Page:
Wednesday, July 19, 2006

Infinite Sin, Infinite God: Addendum

In Infinite Sin, Infinite God I asked the question, Just what is meant when we are said to have an infinite obligation? I considered two possible responses, viz. we have an obligation to do something infinite, and we have an obligation to do a thing perfectly. But I now say that two other answers are possible. (iii) An infinite obligation is an obligation that extends through all future time. (iv) An infinite obligation is an obligation that is infinite in strength.

Let us consider each in turn.

An obligation that extends through all future time is of course infinite in a way. But its infinitude does not necessarily imply that its violation merits an infinite penalty. For any particular violation of that obligation need not itself extend through infinite time. Rather it might occur at a single point in time, and if so, it does not evince the kind of infinity found in the obligation.

What if the violation were never to cease? What if, for example, I were to never love God as I ought? Even if this were so, still the violation would never be infinite in time. It would in a certain sense grow but it would always remain finite. Thus even a violation that never ceases does not for that reason merit an infinite penalty.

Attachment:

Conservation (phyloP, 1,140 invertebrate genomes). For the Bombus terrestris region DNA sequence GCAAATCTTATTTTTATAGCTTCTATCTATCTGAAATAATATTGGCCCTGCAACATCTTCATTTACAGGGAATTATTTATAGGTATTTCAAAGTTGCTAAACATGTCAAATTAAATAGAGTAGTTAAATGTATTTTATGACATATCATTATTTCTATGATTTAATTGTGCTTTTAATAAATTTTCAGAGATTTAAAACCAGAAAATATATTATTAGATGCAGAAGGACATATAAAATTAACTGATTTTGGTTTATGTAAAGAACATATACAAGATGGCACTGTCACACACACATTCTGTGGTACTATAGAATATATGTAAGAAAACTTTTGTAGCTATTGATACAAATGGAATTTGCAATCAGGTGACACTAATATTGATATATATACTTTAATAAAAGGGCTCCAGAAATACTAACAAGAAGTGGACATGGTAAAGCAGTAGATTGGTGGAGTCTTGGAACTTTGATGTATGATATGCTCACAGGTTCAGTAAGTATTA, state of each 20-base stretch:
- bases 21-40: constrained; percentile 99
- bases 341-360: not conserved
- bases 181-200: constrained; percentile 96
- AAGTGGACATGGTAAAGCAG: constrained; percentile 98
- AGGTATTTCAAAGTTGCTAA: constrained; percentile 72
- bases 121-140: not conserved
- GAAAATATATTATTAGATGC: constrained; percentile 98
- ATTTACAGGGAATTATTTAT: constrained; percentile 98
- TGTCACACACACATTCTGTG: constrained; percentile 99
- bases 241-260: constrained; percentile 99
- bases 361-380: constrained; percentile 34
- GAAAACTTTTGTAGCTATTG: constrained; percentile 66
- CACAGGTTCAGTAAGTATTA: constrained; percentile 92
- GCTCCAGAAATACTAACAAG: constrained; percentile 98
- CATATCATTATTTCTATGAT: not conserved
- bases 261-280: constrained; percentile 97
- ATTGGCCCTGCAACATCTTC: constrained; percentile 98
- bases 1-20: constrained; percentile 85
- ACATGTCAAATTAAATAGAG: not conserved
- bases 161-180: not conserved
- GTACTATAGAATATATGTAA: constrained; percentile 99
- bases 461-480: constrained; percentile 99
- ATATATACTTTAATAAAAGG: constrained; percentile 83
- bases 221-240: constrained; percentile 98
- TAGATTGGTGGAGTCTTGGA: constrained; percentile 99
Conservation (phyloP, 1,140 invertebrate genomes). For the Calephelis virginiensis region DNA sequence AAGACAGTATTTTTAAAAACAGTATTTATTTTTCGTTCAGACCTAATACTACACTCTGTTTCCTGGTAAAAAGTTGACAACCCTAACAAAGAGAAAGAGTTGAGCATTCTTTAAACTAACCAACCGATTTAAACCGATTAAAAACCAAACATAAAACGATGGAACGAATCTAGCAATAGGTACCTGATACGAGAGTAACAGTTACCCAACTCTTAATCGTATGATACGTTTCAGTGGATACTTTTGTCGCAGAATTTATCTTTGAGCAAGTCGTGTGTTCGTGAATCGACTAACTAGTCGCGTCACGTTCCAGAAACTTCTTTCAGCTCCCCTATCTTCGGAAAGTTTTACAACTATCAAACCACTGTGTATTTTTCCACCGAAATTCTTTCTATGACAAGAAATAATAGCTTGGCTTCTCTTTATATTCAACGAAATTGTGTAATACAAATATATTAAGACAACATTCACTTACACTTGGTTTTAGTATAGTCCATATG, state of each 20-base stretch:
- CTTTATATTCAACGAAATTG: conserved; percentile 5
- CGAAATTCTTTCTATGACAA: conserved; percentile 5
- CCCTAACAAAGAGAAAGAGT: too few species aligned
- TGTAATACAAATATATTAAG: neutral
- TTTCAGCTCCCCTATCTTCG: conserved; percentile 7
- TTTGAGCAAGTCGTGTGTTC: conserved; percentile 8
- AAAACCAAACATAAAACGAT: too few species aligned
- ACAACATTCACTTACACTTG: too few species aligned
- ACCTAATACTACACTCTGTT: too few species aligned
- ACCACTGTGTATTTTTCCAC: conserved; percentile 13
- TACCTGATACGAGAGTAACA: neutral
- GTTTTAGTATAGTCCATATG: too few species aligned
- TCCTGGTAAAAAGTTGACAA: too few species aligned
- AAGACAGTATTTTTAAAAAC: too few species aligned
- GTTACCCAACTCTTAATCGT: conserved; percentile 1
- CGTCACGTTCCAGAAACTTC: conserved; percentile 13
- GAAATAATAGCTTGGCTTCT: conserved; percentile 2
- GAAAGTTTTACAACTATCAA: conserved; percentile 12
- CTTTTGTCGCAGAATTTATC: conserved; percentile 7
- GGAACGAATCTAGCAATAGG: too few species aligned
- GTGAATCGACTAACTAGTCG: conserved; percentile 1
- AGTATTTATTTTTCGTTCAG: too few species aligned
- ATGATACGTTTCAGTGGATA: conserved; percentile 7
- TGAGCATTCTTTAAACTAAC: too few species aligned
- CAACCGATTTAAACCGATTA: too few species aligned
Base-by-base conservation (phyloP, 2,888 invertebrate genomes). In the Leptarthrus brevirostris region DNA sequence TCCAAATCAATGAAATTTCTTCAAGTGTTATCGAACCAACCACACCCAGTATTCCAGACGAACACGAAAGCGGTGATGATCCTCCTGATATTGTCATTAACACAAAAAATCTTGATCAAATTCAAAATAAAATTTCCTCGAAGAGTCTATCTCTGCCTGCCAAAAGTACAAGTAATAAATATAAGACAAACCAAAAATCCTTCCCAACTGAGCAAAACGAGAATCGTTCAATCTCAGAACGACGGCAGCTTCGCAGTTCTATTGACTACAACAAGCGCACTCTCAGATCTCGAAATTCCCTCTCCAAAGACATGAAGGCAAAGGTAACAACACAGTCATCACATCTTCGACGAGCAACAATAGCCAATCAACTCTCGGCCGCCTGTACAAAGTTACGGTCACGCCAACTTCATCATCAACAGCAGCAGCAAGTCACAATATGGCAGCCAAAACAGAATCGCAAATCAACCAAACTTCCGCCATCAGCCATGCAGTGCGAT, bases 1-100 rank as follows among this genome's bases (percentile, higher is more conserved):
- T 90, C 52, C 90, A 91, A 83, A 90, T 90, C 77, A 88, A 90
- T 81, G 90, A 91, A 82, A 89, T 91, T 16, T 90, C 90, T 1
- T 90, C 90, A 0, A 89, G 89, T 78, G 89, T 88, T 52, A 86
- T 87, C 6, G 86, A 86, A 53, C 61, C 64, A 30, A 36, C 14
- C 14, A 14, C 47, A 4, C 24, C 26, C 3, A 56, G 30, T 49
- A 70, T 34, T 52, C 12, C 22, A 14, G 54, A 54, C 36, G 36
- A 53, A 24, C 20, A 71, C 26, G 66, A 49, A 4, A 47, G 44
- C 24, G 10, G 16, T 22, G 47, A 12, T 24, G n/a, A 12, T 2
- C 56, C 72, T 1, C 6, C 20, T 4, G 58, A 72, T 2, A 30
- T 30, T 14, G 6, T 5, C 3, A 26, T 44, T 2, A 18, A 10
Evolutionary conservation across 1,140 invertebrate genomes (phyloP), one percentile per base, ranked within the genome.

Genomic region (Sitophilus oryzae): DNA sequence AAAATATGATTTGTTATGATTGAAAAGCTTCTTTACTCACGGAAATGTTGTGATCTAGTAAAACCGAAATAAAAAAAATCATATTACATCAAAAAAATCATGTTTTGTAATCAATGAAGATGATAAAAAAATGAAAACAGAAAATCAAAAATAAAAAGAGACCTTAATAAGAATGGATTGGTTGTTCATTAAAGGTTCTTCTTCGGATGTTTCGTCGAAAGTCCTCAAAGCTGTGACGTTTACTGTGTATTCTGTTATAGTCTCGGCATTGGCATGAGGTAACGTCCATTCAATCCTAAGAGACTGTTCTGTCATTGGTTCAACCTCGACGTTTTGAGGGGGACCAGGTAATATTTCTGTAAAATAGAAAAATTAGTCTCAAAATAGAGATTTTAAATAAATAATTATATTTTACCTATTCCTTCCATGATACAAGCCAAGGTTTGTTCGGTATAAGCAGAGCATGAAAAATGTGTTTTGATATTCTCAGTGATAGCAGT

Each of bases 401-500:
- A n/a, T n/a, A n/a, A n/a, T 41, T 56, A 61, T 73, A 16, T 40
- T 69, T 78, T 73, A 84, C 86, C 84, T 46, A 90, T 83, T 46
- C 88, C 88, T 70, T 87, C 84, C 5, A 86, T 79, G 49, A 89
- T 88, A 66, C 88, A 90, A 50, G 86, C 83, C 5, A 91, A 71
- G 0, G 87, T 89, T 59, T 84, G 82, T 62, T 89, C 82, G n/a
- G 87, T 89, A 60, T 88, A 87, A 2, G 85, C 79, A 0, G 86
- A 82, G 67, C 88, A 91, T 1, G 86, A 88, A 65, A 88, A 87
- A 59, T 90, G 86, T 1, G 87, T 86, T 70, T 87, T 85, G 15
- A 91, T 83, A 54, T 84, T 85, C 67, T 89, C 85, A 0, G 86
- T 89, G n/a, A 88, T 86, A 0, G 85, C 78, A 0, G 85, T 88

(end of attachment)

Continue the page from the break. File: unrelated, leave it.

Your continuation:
Now let us turn to iv. What sense are we to make of talk of an obligation infinite in strength? Only one answer seems possible: an obligation is infinite in strength just if no other possible obligation can take precedence over it. For what can we mean when we say that one obligation is stronger than another than that the one takes precedence over the other? Plausibly our obligations to God are of this sort, for no matter how great is our obligation to one another, our obligation to God is greater still. Let us now ask whether the fact that our obligations to God can never be trumped entails that their violation merits an infinite penalty. Here I begin to loose my way. When we trade in talk of infinite strength for talk of precedence, we seem no longer to have any basis on which to judge just how harshly this or that violation should be treated. Of course we do have a basis on which to say that this violation should be treated more harshly than that, and thus we have a kind of relative penalty scale on which we can order possible violations. But we have no reason to say that a certain violation, considered in isolation, deserves just this penalty and no other. We have no way to fix any point on the scale.

Thus again we find that we have no reason to suppose that the violation of an infinite obligation requires an infinite penalty. A violation of our obligation to God, even though it can never be trumped, might still merit only a finite penalty. (Of course it would merit a greater penalty than a violation of any other sort of obligation, but this alone does not imply that the penalty merited must be infinite.) With this, SMITE collapses.

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